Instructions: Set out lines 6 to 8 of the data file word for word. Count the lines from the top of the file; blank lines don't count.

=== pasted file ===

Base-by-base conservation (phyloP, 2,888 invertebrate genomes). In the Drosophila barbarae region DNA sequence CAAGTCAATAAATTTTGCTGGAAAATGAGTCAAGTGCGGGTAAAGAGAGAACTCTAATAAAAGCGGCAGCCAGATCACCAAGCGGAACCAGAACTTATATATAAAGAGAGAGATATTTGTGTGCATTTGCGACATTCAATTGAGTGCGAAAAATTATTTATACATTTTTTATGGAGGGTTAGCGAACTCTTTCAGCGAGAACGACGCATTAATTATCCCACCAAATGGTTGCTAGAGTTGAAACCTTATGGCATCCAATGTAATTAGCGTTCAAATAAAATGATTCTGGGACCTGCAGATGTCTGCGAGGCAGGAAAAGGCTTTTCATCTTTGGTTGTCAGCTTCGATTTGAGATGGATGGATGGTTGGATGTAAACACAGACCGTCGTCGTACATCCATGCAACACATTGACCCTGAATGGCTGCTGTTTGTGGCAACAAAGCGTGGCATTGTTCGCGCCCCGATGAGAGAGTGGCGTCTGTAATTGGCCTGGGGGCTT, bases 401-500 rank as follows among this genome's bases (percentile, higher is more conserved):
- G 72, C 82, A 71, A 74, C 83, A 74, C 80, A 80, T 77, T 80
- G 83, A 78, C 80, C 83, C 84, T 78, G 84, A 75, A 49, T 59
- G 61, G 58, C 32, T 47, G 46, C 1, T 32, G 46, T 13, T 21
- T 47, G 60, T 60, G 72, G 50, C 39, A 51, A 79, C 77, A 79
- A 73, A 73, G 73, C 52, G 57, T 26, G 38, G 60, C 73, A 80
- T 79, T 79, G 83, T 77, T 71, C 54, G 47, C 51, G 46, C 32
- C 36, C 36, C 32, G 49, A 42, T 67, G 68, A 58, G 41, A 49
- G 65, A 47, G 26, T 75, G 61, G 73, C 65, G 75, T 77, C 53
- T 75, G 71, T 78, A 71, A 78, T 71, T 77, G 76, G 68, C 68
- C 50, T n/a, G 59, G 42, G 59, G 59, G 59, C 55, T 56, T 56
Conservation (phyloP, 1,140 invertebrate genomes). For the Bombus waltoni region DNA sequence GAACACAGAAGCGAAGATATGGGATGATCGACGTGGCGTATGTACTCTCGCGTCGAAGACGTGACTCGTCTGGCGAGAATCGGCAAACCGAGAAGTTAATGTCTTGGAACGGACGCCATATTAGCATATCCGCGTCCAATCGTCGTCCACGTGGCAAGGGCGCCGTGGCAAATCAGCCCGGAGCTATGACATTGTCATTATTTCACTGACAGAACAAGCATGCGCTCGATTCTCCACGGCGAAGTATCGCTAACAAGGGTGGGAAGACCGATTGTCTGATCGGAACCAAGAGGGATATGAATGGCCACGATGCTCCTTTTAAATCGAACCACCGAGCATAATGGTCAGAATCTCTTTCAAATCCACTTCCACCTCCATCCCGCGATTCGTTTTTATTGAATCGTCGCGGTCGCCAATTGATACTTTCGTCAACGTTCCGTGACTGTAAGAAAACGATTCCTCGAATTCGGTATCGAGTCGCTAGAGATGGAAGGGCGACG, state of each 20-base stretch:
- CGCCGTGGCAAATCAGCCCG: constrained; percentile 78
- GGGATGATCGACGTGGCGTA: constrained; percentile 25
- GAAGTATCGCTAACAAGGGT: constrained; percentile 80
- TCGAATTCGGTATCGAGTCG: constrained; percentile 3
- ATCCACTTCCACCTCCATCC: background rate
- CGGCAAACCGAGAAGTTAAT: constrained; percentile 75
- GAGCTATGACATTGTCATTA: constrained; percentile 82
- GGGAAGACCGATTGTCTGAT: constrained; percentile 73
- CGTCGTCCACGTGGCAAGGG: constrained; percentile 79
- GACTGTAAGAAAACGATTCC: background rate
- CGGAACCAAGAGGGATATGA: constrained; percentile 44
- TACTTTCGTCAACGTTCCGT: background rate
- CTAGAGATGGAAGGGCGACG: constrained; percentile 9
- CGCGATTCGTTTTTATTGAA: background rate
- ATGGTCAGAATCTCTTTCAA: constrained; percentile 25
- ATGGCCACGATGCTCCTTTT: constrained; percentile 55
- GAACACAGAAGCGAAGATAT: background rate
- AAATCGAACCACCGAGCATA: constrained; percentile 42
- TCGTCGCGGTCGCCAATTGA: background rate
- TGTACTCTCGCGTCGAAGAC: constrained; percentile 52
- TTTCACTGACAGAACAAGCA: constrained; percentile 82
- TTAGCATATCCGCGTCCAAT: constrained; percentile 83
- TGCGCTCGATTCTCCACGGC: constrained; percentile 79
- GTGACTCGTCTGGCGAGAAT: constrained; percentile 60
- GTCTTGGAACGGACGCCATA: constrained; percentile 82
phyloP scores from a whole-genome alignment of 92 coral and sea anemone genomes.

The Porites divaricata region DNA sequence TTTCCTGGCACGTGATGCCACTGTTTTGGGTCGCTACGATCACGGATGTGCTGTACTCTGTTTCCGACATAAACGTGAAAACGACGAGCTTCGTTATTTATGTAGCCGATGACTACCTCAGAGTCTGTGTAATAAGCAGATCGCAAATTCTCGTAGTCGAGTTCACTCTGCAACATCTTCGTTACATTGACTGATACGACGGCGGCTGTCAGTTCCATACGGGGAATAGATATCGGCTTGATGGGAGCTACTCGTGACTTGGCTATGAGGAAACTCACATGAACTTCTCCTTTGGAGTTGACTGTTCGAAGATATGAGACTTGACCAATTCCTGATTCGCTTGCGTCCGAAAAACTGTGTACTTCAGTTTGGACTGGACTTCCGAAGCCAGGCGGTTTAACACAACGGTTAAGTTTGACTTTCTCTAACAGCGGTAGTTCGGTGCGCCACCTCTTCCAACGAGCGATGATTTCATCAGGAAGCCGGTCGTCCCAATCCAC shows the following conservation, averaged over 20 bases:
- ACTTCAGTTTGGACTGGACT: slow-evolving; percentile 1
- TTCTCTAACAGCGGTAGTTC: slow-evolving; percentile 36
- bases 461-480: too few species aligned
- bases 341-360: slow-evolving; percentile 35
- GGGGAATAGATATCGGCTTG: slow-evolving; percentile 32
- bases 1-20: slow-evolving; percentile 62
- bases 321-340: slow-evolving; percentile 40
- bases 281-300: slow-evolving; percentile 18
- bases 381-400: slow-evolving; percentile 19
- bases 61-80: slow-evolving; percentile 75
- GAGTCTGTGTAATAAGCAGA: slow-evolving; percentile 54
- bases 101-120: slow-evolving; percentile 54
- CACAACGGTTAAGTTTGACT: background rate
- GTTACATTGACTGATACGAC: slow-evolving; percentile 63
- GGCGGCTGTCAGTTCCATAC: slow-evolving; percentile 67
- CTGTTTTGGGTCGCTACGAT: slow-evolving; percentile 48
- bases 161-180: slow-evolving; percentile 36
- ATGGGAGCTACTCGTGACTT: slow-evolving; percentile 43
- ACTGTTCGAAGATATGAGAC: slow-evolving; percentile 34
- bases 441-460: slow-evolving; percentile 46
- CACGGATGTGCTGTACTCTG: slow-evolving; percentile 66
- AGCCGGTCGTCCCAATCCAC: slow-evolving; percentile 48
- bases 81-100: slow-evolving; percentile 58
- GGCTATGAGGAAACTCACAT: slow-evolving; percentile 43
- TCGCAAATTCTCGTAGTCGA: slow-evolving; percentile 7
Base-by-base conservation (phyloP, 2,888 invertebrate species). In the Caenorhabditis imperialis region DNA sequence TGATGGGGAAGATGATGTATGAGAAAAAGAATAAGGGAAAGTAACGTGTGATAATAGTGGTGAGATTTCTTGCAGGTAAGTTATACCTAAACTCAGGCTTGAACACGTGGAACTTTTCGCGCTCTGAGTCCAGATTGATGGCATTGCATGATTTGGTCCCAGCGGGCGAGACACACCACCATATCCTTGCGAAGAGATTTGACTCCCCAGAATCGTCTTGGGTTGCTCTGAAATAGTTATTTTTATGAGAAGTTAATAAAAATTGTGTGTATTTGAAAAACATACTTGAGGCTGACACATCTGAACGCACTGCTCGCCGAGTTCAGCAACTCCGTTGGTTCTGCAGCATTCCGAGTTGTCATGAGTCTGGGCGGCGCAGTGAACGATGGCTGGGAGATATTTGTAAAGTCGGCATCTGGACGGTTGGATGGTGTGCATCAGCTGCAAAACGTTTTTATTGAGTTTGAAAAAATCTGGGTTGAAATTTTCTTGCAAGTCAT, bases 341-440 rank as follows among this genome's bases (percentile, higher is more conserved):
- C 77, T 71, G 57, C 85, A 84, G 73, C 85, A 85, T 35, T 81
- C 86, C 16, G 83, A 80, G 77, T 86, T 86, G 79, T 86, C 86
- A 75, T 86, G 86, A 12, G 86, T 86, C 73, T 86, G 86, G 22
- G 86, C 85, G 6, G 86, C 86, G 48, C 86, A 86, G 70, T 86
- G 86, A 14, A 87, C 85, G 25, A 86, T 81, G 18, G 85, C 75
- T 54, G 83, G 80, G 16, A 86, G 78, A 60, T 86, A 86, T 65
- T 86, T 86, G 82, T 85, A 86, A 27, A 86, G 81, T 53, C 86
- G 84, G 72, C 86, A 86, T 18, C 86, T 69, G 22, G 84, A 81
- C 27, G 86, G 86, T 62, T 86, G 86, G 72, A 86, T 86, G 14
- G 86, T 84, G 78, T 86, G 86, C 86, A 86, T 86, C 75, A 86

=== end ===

- A 73, A 73, G 73, C 52, G 57, T 26, G 38, G 60, C 73, A 80
- T 79, T 79, G 83, T 77, T 71, C 54, G 47, C 51, G 46, C 32
- C 36, C 36, C 32, G 49, A 42, T 67, G 68, A 58, G 41, A 49